I have a fatal flaw.
I like to think we all do. Or at least that makes it easier for me when I’m writing—building my heroines and heroes up around this one self-sabotaging trait, hinging everything that happens to them on a specific characteristic: the thing they learned to do to protect themselves and can’t let go of, even when it stops serving them.
Maybe, for example, you didn’t have much control over your life as a kid. So, to avoid disappointment, you learned never to ask yourself what you truly wanted. And it worked for a long time. Only now, upon realizing you didn’t get what you didn’t know you wanted, you’re barreling down the highway in a midlife-crisis- mobile with a suitcase full of cash and a man named Stan in your trunk.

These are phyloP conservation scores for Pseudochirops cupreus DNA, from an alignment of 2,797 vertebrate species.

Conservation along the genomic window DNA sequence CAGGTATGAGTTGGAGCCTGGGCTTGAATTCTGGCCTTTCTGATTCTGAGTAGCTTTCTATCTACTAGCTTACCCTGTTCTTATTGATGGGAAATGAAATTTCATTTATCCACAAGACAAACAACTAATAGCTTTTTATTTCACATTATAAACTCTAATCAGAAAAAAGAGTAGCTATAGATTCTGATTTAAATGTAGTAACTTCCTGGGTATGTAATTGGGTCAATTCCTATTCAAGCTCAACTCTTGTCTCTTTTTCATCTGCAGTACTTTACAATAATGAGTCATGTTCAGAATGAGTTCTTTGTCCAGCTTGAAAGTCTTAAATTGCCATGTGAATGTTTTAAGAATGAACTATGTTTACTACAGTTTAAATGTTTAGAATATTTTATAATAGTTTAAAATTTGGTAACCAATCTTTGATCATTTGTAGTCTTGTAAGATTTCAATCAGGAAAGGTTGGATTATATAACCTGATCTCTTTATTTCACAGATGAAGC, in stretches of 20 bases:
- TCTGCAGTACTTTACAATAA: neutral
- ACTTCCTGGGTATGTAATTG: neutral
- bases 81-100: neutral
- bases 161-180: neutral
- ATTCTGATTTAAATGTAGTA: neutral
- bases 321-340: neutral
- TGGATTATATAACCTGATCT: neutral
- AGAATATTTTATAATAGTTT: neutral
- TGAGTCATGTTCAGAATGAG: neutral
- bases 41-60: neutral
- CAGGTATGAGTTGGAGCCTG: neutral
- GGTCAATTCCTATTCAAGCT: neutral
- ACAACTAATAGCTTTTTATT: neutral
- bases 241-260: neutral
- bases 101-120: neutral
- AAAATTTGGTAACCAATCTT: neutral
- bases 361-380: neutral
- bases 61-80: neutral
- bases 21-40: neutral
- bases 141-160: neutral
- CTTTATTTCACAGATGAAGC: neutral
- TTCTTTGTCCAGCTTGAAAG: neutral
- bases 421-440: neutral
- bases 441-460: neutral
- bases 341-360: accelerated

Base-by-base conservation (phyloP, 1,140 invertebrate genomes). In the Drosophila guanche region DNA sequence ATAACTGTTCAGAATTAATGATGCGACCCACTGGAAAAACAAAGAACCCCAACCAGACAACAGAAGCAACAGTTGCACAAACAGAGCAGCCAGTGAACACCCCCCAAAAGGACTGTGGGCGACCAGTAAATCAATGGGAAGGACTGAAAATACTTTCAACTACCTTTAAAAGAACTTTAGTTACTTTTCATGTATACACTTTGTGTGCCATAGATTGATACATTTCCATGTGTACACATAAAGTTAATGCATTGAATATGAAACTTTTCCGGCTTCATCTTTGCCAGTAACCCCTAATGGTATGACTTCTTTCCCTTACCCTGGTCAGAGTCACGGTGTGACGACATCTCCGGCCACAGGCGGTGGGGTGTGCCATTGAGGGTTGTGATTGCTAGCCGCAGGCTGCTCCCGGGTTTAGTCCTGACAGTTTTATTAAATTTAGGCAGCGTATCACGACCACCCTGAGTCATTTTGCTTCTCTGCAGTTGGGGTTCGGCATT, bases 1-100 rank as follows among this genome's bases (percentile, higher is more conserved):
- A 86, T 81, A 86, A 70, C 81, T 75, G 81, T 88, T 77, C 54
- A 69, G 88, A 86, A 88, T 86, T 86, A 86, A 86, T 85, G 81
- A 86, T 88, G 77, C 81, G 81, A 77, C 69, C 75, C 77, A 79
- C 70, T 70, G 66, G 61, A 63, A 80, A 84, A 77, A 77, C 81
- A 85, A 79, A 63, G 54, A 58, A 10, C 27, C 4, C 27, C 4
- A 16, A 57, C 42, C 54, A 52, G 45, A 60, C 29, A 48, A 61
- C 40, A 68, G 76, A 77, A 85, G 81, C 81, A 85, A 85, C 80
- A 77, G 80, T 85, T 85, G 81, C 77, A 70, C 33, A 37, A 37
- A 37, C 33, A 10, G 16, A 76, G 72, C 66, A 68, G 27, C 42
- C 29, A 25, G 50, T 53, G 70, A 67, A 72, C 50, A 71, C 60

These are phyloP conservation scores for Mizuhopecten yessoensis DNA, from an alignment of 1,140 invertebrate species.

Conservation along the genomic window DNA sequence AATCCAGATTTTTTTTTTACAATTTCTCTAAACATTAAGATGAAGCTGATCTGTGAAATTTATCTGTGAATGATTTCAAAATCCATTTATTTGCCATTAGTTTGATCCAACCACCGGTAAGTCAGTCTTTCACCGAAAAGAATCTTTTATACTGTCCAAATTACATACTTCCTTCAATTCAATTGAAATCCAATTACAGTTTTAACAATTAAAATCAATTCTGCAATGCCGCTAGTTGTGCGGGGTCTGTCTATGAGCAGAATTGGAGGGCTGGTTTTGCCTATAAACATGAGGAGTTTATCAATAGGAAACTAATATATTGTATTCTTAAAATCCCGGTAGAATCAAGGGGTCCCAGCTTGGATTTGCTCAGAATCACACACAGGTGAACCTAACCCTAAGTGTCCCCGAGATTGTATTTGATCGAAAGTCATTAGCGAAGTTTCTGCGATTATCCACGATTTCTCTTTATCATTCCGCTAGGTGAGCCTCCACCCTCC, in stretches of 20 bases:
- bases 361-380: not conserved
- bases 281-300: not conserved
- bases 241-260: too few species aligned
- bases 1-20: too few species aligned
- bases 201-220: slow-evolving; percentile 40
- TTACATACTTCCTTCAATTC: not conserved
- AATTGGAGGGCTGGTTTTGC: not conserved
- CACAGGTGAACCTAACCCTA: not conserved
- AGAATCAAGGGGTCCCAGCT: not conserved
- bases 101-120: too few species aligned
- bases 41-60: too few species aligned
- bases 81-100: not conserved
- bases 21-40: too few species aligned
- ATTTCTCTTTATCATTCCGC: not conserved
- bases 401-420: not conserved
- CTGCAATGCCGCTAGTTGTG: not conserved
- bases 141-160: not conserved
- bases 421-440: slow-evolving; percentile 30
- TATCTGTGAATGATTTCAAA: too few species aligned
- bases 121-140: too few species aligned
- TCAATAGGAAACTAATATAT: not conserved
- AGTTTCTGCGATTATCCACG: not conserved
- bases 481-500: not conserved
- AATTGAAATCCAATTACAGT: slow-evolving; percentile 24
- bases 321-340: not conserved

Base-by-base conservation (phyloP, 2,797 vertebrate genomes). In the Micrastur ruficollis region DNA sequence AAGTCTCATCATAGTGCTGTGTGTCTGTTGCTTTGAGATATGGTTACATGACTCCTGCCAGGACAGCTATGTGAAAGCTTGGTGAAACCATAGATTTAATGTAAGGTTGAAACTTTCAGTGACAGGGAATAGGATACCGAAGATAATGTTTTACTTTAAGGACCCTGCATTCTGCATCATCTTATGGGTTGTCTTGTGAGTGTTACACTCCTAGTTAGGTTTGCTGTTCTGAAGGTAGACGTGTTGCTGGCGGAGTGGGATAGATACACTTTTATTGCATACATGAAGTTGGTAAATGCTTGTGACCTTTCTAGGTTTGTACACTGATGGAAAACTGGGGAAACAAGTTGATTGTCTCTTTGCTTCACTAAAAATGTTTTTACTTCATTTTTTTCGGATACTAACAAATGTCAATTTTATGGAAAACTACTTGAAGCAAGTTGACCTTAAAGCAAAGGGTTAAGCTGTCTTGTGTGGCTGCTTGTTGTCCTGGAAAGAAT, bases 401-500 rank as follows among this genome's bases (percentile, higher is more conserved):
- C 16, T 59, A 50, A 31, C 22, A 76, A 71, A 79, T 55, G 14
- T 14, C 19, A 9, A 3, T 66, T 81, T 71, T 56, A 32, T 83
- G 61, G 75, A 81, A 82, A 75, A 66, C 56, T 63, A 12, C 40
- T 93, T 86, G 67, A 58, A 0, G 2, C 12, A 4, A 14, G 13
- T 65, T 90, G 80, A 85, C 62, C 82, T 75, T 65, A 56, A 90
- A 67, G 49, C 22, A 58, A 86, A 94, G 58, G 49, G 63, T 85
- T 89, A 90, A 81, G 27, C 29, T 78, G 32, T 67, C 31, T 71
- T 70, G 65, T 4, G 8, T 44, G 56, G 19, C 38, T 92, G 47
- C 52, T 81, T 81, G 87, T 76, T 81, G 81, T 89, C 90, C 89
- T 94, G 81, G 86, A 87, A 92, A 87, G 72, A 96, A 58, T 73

Maybe your fatal flaw is that you don’t use turn signals.
Or maybe, like me, you’re a hopeless romantic. You just can’t stop telling yourself the story. The one about your own life, complete with melodramatic soundtrack and golden light lancing through car windows.
It started when I was twelve. My parents sat me down to tell me the news. Mom had gotten her first diagnosis—suspicious cells in her left breast—and she told me not to worry so many times I suspected I’d be grounded if she caught me at it. My mom was a do-er, a laugher, an optimist, not a worrier, but I could tell she was terrified, and so I was too, frozen on the couch, unsure how to say anything without making things worse.
But then my bookish homebody of a father did something un- expected. He stood and grabbed our hands—one of Mom’s, one of mine—and said, You know what we need to get these bad feelings out? We need to dance!